Chiesi has tough choices ahead. She can stand and fight and risk the possibility of decades in jail, or she can try to work out a deal with the government. So far she has indicated that she plans to fight. One possible defense would be that she had been a pawn of Kurland. "She is a victim of a man who was supposed to be her mentor," says William Bischoff, a former fiancé. "I think Mark was a psychologically abusive person who took advantage of her and pushed her to the limit. She's a fundamentally good person." In the meantime she is trying to look ahead. Following in her grandfather's footsteps, she has enrolled in the French Culinary Institute. Alan Kaufman, a lawyer for Chiesi, declined to comment on her legal situation, saying he would make her defense in court.
As for Moffat, he has struggled to adapt to his new life outside IBM as a convicted felon. The toll on the family has been hardest on his wife, Amor. She believes the stress since his arrest has caused her MS to flare after decades of dormancy. On some days her eyesight is so blurry that she can't drive to the grocery store, and her legs are so weak that she can't make multiple trips up and down the stairs.
In an interview with Fortune, Moffat came across as emotional, repentant, and chastened. He wept describing the embarrassment he'd brought upon IBM, his colleagues, and family. While he showed little self-pity, he rebuffed the notion that he hadn't paid a price for his crimes, noting that by leaving IBM he was giving up an estimated $65 million in lost stock options and pension that he would have collected when he retired at 60. "The biggest thing I've lost," he said, "is my reputation." Moffat was not allowed by his lawyer to discuss his case or his relationship with Chiesi, but when told that Fortune intended to write about the affair, he said this: "Everyone wants to make this about sex. Danielle had an extensive network of business people. And she added clarity about what was going on in the business world...I know in my heart what this relationship was about: clarity in the business environment." He may even believe that.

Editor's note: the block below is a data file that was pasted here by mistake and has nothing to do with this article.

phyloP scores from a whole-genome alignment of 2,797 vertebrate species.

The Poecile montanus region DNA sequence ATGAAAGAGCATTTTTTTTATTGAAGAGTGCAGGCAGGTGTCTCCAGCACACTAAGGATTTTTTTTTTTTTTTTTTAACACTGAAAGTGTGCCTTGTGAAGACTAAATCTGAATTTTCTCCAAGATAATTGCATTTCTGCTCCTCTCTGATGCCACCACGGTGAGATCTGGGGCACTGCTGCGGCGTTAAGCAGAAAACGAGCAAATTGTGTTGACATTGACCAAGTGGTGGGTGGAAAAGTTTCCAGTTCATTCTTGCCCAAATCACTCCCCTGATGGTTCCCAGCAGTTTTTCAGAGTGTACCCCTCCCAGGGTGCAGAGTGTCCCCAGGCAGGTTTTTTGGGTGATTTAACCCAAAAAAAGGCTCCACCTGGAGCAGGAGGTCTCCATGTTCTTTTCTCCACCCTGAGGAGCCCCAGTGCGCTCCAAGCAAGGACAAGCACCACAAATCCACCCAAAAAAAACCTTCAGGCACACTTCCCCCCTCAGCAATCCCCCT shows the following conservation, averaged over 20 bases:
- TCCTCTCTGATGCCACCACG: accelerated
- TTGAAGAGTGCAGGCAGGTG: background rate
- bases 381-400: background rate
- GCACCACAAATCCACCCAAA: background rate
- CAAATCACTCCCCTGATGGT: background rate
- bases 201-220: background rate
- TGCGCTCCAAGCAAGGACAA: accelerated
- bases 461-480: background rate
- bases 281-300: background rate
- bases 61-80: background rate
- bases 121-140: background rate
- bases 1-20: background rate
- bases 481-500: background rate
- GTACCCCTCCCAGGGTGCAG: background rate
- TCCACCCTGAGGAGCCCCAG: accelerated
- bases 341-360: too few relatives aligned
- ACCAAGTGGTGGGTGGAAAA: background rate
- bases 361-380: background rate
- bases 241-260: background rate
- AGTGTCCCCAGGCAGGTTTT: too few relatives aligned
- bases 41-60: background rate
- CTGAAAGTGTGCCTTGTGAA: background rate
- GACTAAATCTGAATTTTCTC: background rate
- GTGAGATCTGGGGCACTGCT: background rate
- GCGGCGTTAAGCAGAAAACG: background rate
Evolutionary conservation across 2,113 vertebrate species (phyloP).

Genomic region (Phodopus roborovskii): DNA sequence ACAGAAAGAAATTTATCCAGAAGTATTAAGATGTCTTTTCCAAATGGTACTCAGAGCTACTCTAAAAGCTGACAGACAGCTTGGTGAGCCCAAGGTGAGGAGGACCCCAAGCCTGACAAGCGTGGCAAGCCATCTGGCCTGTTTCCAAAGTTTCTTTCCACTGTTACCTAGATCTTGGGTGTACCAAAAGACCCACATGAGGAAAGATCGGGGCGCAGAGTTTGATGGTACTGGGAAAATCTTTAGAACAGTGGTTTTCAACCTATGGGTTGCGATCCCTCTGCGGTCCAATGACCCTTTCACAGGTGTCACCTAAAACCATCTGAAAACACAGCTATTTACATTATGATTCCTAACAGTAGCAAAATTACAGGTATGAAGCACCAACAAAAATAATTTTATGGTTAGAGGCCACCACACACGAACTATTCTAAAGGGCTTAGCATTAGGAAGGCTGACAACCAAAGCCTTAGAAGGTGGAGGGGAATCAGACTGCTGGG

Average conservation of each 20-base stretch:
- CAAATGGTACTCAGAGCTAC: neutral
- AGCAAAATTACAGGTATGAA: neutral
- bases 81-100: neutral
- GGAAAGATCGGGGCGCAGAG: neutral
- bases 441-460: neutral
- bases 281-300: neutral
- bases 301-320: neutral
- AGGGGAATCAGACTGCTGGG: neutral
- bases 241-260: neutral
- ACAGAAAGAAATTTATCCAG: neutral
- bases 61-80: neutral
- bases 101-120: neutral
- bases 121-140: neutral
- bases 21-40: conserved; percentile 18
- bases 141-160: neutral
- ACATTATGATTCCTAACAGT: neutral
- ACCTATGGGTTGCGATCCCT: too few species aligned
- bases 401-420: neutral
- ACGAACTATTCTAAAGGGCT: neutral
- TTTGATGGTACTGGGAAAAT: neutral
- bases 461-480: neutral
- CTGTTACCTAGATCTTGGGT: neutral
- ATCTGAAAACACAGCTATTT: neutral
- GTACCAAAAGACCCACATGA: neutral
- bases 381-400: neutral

Moffat often thinks back to some jail-cell advice he got from the young felon. "Remember," the young man said, "what is important in your life is your family."
The words were meant to comfort. But they also chilled. When his son asked him whether all the long hours at IBM had been worth it, Moffat couldn't answer.